The Ritual Is A Blair Witch Movie That Isn’t Withholding

NOTE: This article is a contribution and do not necessarily represent the views of Player One.
Four friends decide to take a shortcut through the woods... big mistake.
Four friends decide to take a shortcut through the woods... big mistake. Netflix

The Ritual is what the Blair Witch reboot should have been. It gets as far as it can on suggestion, wisely restraining itself until the suggestion of dark forces at work in the Swedish woods is almost unbearable, then explodes into a chaos of horrors. The Ritual is both the evocative, psychological horror of occult implication and, in some ways, a creature feature, combining tonally separate horror sub-genre trappings into a cohesive whole.

Feeling adrift, having no great conflict, experiencing the soft, tired acceptance of having come out of youth and finding your limits may be a lived reality for aimless 30-somethings, but it’s also one of the more viscerally unpleasant movie conflicts, which even in its best formulations necessarily apply narrative to an experience that only exists in narrative’s absence. The sensation of adriftness doesn’t fit well in a linear, narrative structure, as hard as Lost in Translation might try. The opening of The Ritual, which introduces five 30-something friends, each with their unbearable complaints and dissatisfactions — their wives, their kids, their stumbling careers, envies, their clinging to youth or too forcefully leaving it behind — gives off vibes on that wavelength, like signals from the I Melt With You galaxy. Men of the world, adrift, seeking an adventure where they can find whatever rite of passage they need to feel manly again.

And there is a bit of that in The Ritual, but director David Bruckner, screenwriter Joe Barton and (presumably) source novel author Adam Nevill dodge that particular bullet early as generalized masculine anxiety is boiled down to a single point of violence: a convenience store robbery that leaves one of the friends dead and Luke (Rafe Spall) haunted by his cowardice in the face of a life-or-death moment. In ritual magic, objects like knives, candles and chalices symbolize concepts like will, reason and divinity. A piece of wafer becomes the flesh of a god. The dramatic crux of The Ritual is a familiar crisis, but it condenses meaning and sensation efficiently, which adds to its far greater strengths as a horror movie.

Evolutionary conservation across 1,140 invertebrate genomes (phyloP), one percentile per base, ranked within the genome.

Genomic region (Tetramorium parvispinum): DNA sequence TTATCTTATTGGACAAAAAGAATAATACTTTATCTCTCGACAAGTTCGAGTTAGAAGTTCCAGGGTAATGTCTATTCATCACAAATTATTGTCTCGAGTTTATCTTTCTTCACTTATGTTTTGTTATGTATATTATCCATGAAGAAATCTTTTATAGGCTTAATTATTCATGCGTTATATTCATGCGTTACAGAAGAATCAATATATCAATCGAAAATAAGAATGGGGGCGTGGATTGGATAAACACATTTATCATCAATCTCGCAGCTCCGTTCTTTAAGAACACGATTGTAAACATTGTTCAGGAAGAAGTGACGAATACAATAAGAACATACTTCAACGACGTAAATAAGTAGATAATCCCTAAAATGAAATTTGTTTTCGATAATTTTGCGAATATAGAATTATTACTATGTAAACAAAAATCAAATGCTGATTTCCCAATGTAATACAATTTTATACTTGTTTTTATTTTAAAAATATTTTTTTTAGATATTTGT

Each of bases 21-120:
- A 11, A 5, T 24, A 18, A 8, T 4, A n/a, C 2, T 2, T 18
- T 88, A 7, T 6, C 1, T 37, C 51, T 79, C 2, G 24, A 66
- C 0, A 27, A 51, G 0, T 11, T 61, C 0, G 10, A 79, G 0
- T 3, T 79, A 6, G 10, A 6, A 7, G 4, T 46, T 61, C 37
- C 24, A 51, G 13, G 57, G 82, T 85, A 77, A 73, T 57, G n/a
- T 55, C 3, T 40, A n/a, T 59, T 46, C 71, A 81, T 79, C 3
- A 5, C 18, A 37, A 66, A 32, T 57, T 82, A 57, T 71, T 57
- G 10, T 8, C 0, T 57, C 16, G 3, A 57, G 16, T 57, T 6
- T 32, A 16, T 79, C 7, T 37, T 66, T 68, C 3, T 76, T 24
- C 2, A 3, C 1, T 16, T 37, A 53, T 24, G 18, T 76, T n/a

Their arrival in Sweden feels ominous almost immediately, right from the moment the friends perform a quick memorial ritual around a hilltop cairn. Shortly after, Dom (Sam Troughton) hurts his knee and they decide to take a shortcut back to the lodge. The dark woods they enter is half-reminiscent of Pacific Northwest pine forests, half Grimm’s Fairy Tales. Their first warning is hardly ambiguous — a gutted deer, trussed up in a tree — but the forest’s dangers don’t seem to be about them specifically until they spend the night in an abandoned cabin with a Wicker Man-like shrine. Soon, they discover they’re being stalked by something… something very tall.

One character wakes from a nightmare to find himself bowed in supplication before this very creepy shrine.
One character wakes from a nightmare to find himself bowed in supplication before this very creepy shrine. Netflix

Occult stuff is tricky, because it’s a familiar visual alphabet that the viewer can accept or reject. Either the stick things and runic carvings add to an atmosphere of dread and mystery, or they’re just stick things. The Ritual absolutely nails this aspect. Its creepiness is reminiscent of occult genre bests, including The Blair Witch Project and True Detective, but arguably exceeds them. The world of horror is over-saturated with vaguely Lovecraftian doom, so it’s rare for a new horror movie to effectively convey, rather than just riff, on a sense of overwhelming oppressiveness that crushes the characters under the weight of a violent inevitability.

The Ritual is, of course, not just a single ritual. It’s the sacrificial ritual, the memorial ritual, the ritual of purging yourself of guilt and the ritual of life and death. The characters may experience all-too-familiar crises, they may not even be likable, but who cares if they’re used this effectively? The Ritual tells a familiar story with rare extravagance, folding in plenty of gruesome, B-movie aspects while holding on to just enough character for the horror to pull us in close.

The Ritual will be available for streaming on Netflix Feb. 9.

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